Fréderic Milleville, is manager of the smaller Ouachée et Corpechot quarry on the edge of Saint-Maximin. It was this quarry which supplied the stone for Michael Jordan's Los Angeles mansion, Pierre Omidyar's Nevada château and the Tellytubby house in Marlow.

When the eBay founder came, with his family, to choose his stone, the Ouachee quarry set out different lumps of rock like contestants in a beauty contest.

M. Milleville said: "What he wanted most was a kind of rock which would not shine too harshly in the Nevada sunshine."

Shipping enough Paris stone to Nevada to build a mansion was not a problem, according to the Ouachée et Corpechot quarry manager.

M. Milleville said: "Shipping companies actually welcome very heavy cargoes like stone. If they have heavy containers at the bottom of the hold to ballast the ship, they can safely use up all the available space above with lighter containers. That means we can bargain on shipping rates."

The whole of the Ile de France, the region around Paris, is built on foundations of limestone laid down 45 million years ago. At that time northern France was covered by a shallow sea. For five million years, the waters laid down successive layers of sedimentation composed of sand, sea-weed shellfish and microscopic organisms. During the millennia, the layers have metamorphosed into different grades of limestone. Some are excellent for buildings; others are crumbly and useless.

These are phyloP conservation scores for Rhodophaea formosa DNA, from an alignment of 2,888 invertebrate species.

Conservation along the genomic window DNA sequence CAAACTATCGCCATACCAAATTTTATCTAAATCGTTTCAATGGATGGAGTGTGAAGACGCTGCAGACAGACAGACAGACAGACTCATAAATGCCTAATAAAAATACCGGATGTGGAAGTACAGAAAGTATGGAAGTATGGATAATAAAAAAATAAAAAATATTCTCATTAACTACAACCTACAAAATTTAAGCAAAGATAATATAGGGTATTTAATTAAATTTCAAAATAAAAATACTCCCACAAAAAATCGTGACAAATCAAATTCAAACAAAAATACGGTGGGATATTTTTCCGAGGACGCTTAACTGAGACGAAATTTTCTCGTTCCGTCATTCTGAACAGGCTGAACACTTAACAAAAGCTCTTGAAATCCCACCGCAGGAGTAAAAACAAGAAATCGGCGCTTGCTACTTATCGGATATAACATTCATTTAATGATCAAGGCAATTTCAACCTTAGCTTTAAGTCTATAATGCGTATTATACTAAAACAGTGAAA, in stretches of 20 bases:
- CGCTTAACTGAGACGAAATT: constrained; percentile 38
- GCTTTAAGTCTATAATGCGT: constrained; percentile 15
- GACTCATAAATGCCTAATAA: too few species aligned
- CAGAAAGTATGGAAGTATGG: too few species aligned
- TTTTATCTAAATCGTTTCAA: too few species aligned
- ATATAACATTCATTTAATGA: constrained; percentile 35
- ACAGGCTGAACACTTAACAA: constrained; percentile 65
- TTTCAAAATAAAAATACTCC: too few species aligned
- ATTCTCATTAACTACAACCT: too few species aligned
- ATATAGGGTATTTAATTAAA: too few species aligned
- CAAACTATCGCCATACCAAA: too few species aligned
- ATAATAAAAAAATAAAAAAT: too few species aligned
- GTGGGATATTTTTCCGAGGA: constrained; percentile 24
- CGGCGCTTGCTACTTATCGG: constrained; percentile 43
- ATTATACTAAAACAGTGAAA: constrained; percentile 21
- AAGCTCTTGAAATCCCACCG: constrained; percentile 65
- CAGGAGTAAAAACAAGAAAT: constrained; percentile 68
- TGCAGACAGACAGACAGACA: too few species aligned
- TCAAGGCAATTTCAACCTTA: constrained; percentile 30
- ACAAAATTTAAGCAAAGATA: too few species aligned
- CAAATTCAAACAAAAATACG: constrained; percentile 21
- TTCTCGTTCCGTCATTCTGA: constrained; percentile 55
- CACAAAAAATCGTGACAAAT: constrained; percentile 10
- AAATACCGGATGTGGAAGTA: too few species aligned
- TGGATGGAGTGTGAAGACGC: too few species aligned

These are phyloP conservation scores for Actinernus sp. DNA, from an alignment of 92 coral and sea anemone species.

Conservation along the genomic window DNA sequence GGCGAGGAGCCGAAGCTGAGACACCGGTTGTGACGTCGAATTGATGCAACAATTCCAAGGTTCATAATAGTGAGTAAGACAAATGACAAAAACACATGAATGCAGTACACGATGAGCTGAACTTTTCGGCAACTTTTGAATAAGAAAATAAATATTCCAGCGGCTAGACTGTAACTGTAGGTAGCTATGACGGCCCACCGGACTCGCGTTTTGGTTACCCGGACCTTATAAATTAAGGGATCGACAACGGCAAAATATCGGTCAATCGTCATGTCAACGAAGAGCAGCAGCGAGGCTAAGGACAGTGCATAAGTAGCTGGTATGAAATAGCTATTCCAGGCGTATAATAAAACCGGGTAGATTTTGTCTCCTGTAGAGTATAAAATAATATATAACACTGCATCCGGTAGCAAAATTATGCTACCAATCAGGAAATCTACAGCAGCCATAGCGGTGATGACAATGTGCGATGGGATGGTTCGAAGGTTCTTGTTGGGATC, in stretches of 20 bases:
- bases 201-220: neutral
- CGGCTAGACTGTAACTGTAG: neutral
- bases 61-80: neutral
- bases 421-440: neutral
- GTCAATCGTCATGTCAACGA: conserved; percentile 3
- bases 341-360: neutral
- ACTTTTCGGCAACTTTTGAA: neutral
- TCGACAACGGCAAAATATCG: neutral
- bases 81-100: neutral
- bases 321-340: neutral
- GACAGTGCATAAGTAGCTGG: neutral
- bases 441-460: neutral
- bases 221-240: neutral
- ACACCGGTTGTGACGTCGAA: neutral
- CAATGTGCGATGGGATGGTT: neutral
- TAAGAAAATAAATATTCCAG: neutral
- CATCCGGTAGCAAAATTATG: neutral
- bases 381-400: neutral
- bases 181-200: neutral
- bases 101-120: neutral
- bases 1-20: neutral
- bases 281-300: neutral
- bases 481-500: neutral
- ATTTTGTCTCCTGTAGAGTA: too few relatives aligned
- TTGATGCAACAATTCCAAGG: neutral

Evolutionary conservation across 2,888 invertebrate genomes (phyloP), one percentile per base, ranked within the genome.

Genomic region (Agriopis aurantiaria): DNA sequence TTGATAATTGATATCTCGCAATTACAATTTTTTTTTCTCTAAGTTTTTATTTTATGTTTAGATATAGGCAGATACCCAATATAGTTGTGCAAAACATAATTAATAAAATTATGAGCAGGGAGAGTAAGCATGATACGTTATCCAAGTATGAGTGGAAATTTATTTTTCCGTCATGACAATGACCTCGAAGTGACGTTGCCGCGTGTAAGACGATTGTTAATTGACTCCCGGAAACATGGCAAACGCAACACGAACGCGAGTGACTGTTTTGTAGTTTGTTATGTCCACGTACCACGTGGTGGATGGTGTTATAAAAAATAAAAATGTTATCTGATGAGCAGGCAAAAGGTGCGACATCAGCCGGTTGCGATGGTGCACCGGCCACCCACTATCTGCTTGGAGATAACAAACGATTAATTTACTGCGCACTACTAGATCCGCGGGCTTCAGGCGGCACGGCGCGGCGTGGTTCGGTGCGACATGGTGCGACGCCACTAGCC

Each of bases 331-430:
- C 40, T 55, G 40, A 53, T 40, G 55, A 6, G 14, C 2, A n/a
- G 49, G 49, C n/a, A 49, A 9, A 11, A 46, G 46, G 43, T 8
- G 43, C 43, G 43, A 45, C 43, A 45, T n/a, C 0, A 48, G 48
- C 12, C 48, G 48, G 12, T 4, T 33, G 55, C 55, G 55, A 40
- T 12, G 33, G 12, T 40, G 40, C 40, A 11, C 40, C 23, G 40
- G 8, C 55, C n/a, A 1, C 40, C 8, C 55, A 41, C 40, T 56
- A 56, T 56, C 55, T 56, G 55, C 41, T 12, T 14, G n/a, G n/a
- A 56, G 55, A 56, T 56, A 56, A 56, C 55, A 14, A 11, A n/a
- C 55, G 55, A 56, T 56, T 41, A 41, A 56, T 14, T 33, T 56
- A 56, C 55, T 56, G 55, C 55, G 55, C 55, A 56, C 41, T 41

In some of the prized upper layers at Saint-Maximin, you can still pick out thousands of tiny "coquillages" – traces or fossils of shell-fish – in each block of stone. This type of stone used to be discarded for its irregularity but it is now prized for its texture and beauty.

The Saint-Maximin area is honeycombed with old stone workings. One of them, the Carriére de la Pelouse, starts near the spectacular Château de Chantilly and extends far under the Chantilly race-course.

Mme Baticle and the curator of the Institut de France-owned château, Nicole Garnier, took The Independent on a tour of the labyrinth of man-made tunnels and caverns, which date back to the early 18th century.

The Institut intends to open the caverns to the public once a month, as part of the drive to increase interest in the stone heritage of the southern Oise.

These old subterranean stone workings once found a use as mushroom farms, the origin of the celebrated "champignons de Paris". Almost all of the mushroom farms have now been wiped out by competition from eastern Europe.

For the quarrymen of the Oise, times have never been better. They can barely keep up with demand. The only potential problem is that it takes 40 million years to create new Paris stone.

M. Pavlovic, director of the Rocamat quarry, said: "At the present rate of extraction, we have 20 or 30 years' supply of the harder, more expensive stone and a century or more of the building stone."

He cast his eyes enviously on the trees at the quarry's edge. "We have another two or three hectares there that we can dig into. Beyond that you are into the grounds of the Château de Chantilly. And there, unfortunately, quarrying is forbidden."